Right now I am considering a trip to visit my family in July.  One of my first considerations is the weather – very hot, over 100 degrees daily.  What clothes will I pack?  Who will I see?  What activities will we do?  What will we talk about?  So my destination is my first and foremost consideration.

Only after I have thought and planned these details do I consider my actual travel to the destination.  Do I have enough money for gas?  Do I need to have the oil changed in the car before going?  Is the air conditioning working good- very good in this heat?  Will I stop for lunch or just do drive-thru in some town on the way?  Is my spare tire aired up?  

Then why on my life journey do I not consider daily my destination point?  I am a Christian and I know my destination is Heaven.  But how often do I think about Heaven?  Definitely not daily!  Jesus says we are to come to Him as a child comes to Him.  I can just see a child asking questions like, “What’s the weather like in Heaven? Will we wear clothes in Heaven?  Will I see my grandma and grandpa in Heaven?  Can we play in Heaven?” 

These are the questions I need to ponder daily since I am on a journey to Heaven.

Tuesday, June 11, 2013

Stop and smell the roses

As I transition into my new season of life – retirement –I am discovering many different aspects on this new journey.  I am not as busy as I was; getting ready for work, going to work, working, then coming home from work, getting dinner on the table, and then going brain dead in front of the tube or catching up on housework in the evening, just to get up the next morning and do it all over again. 

I am discovering I actually have time to think and to feel.  To think through ideas, ponder thoughts, remember memories.  I have time to truly sense what took place, what I heard, what I saw, what I touched, what I smelled, what I tasted, what I felt.  Maybe when our lives are not so focused on what must be accomplished, how many widgets must be produced, how many sales calls we must make, etc. then the senses that have been suppressed by the “doing” actually are reborn to start experiencing life.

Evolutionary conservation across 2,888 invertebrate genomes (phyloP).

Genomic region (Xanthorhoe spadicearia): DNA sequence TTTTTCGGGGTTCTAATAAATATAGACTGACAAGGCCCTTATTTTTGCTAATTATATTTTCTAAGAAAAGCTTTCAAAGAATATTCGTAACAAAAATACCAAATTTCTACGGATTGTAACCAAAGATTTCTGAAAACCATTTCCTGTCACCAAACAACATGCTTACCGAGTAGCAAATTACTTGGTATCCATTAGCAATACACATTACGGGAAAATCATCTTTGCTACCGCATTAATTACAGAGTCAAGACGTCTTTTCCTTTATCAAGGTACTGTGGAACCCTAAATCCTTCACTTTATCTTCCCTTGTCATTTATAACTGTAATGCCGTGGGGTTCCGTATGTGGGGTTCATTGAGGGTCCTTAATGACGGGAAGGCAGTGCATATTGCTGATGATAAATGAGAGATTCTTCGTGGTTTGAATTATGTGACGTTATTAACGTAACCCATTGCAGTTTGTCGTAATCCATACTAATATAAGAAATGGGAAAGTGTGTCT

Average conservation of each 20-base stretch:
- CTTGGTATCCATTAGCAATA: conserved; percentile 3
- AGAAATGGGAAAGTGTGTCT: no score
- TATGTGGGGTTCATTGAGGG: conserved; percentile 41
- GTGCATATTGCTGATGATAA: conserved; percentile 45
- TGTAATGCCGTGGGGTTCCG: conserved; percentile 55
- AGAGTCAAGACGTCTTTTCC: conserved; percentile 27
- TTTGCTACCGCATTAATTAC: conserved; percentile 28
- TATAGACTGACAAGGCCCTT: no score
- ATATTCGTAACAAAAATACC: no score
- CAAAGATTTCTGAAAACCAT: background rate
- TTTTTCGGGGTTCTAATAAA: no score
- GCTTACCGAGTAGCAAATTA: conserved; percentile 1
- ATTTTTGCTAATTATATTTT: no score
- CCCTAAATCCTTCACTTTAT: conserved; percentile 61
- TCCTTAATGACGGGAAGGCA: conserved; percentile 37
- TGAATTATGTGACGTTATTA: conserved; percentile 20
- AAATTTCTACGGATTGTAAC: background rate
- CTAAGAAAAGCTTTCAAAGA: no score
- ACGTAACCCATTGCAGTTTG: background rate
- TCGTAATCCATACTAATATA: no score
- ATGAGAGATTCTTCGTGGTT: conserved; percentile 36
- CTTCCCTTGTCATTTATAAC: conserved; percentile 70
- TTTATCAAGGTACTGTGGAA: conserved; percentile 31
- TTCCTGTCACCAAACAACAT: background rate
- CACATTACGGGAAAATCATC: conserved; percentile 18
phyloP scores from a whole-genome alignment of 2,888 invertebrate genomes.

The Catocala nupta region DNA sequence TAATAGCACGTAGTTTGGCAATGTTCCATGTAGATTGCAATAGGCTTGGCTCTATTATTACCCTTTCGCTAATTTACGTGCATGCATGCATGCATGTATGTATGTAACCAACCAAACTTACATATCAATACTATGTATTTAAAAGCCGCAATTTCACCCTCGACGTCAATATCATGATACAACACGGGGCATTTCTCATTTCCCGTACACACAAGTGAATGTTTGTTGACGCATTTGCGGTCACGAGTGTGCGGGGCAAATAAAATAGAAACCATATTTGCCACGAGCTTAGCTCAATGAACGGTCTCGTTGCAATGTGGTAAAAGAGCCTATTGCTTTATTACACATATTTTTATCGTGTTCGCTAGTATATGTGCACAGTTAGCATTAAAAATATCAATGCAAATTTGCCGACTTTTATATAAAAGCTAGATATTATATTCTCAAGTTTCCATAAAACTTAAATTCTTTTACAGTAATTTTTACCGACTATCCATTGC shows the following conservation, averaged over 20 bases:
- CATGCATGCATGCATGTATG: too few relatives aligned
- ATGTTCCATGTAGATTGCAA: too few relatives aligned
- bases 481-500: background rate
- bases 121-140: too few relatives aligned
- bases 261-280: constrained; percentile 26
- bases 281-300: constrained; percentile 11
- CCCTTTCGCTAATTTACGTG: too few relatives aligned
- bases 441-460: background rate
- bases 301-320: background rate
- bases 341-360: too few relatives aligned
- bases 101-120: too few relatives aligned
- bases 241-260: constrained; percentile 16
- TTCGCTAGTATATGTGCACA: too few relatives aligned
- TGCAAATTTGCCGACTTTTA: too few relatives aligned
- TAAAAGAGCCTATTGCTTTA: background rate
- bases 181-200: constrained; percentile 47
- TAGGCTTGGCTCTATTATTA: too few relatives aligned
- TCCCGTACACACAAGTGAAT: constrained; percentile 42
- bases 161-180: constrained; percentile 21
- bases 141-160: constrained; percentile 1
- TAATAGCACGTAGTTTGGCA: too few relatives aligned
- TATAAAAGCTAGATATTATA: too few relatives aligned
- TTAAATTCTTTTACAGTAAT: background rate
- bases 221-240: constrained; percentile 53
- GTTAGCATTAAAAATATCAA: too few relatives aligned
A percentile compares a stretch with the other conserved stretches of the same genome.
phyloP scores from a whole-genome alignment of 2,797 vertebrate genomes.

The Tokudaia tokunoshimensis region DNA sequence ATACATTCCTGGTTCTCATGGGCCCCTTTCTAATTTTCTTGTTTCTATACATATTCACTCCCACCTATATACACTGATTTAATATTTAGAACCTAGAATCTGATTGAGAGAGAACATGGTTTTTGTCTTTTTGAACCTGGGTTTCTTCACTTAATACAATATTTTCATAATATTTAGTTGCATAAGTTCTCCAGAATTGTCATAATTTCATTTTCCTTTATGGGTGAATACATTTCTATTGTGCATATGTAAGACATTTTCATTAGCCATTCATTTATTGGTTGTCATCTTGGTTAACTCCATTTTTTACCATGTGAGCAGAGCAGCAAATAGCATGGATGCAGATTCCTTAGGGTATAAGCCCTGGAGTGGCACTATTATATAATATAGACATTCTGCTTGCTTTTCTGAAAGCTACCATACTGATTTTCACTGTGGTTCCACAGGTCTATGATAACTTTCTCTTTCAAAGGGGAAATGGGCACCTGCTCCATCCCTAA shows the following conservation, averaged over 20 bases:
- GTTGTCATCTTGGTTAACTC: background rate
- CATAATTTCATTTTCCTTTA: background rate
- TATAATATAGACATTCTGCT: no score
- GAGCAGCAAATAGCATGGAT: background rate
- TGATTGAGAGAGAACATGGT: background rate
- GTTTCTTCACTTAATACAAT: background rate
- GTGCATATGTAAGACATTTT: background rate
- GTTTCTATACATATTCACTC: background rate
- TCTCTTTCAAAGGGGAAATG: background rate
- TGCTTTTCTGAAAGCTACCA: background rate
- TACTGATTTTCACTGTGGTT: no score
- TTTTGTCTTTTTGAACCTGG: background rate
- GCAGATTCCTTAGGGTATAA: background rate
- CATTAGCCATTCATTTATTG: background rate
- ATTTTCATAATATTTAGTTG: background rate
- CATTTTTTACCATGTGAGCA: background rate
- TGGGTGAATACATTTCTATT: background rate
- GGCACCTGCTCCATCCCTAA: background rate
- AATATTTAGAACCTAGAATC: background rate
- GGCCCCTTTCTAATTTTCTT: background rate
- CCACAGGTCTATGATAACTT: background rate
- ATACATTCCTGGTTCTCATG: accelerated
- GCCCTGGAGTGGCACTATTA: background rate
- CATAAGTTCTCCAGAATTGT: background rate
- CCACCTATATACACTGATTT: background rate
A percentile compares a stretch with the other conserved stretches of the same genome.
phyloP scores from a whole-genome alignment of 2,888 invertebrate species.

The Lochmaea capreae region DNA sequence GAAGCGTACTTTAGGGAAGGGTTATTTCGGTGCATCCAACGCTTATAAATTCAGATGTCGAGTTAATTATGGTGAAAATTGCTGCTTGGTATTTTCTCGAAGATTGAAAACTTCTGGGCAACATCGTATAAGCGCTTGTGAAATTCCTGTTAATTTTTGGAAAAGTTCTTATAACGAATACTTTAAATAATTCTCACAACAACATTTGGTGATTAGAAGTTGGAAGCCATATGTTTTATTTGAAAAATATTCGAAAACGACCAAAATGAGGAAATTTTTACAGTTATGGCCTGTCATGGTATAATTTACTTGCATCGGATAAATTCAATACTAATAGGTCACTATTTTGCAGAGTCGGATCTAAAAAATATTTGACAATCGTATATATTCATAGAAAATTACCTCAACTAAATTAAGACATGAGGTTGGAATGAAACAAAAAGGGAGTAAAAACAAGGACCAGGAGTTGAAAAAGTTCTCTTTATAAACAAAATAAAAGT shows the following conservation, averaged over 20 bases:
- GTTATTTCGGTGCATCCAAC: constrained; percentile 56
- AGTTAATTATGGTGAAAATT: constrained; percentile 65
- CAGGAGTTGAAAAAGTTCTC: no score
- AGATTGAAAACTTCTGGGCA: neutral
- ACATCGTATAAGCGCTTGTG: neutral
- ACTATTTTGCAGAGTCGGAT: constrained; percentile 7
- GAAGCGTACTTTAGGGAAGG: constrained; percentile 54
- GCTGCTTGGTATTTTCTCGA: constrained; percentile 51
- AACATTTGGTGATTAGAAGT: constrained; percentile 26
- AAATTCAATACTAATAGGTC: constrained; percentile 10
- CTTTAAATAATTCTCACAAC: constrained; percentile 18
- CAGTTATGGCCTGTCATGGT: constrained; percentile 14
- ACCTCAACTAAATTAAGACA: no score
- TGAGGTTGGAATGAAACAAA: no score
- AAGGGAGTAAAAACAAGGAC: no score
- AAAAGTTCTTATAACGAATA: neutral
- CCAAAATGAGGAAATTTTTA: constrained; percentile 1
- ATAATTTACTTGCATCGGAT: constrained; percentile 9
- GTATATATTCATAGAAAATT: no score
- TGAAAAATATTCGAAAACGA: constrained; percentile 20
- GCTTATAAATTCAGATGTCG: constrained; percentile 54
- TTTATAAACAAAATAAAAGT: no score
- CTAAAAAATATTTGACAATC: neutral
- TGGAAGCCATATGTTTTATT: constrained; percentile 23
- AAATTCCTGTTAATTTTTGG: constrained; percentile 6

Whoever quoted, “Take time to stop and smell the roses” understood the importance of experiencing life rather than living life.  They grasped that relationships become more important than accomplishments. 

For years in the “working” arena of my life I was a human resource director.  And what I found to be true over and over again is that people became disgruntled with their work, not because of not meeting goals or lack of accomplishment, they became disgruntled with bad working relationships.  This attitude usually resulted in a termination, whether they quit or were fired.  The bad working relationships led to bad attitudes which resulted in undesirable behaviors in the work force. 

Today I will smell the roses…

Sunday, June 9, 2013

Bagger Boy

You just never know when one day you meet a person who is in utter despair with life and a kind word or a kind gesture may be all they need to give them hope and courage to face one more day.

This happened to me many years ago.  When I was a single mom and very broke, I had to take my son to the doctor for an infected ingrown toenail. Seems so minor, yet I had no idea why his big toe was so inflamed and he was in such pain.  I was concerned about my son's well being but I was also worried about taking money from the grocery budget to pay for the copay and the antibiotics.

After the doctor visit we walked next door to the grocery store to get milk and the antibiotics.  It was around six in the evening, the kids were tired, hungry and whiny.  I was distraught with life, worried about finances, embarrassed to pay for the milk with food stamps.

And some 30 years later I remember the kindness of the young man bagging our groceries that night.  I don't remember what he did or what he said, but I do remember how he made me feel.  His kindness gave me hope and courage and continue on.